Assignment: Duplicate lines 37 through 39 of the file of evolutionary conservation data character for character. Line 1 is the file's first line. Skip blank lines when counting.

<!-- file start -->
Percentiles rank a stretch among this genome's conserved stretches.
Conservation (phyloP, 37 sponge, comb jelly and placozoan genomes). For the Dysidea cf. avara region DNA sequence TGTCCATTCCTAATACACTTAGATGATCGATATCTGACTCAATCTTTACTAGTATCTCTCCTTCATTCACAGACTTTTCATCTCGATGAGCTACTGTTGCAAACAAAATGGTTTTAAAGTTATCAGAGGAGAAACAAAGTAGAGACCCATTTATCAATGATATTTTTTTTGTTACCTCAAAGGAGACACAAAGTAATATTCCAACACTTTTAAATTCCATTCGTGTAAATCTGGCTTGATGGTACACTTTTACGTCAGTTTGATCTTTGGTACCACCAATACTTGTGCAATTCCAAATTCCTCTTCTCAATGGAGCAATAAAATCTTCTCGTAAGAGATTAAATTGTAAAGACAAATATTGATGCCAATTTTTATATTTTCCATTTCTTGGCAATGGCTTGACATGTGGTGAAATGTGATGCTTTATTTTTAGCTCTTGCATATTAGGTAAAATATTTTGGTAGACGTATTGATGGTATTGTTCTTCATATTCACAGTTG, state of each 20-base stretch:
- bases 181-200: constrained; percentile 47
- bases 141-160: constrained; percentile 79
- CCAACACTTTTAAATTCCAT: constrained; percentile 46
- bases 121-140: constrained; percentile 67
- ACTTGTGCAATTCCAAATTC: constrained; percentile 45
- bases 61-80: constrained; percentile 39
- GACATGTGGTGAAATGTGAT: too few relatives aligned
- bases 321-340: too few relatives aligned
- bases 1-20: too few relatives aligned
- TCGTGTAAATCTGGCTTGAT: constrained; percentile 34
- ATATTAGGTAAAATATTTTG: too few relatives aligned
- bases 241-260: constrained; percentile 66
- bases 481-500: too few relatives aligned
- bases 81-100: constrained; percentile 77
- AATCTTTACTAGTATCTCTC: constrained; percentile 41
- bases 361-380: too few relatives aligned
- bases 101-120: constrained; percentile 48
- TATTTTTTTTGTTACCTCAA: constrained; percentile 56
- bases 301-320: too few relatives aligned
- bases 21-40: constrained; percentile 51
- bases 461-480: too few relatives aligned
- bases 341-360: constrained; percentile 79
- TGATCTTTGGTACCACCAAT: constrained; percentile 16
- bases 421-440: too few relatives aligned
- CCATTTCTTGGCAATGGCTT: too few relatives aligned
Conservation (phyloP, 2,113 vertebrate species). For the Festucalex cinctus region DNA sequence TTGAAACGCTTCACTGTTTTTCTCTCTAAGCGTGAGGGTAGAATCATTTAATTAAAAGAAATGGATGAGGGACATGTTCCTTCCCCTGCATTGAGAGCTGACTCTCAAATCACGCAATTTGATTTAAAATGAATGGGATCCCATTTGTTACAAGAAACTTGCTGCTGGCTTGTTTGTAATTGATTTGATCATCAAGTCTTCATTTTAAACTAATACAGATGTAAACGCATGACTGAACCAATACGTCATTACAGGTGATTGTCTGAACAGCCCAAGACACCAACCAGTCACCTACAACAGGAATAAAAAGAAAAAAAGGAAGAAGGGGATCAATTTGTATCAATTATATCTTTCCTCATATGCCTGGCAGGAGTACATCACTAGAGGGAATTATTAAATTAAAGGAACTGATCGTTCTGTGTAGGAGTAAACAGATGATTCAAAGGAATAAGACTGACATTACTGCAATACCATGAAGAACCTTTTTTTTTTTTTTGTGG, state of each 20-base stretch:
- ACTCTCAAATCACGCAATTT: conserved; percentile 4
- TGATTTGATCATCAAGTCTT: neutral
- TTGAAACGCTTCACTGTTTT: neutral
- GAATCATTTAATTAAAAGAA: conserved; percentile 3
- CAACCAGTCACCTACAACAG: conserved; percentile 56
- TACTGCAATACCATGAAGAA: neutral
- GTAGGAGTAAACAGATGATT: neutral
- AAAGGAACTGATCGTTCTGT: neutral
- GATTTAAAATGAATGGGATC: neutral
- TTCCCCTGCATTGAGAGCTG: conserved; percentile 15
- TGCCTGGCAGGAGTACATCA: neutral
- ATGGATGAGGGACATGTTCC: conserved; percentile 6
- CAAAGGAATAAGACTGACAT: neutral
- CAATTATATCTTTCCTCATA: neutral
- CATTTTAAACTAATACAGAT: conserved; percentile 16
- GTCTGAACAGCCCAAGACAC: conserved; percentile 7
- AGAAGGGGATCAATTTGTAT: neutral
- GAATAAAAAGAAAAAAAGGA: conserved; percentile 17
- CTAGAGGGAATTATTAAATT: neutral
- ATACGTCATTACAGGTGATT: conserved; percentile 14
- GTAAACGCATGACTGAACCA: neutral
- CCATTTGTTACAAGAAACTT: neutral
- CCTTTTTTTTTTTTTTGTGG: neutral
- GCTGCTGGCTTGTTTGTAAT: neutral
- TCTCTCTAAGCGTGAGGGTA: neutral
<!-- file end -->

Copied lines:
- GATTTAAAATGAATGGGATC: neutral
- TTCCCCTGCATTGAGAGCTG: conserved; percentile 15
- TGCCTGGCAGGAGTACATCA: neutral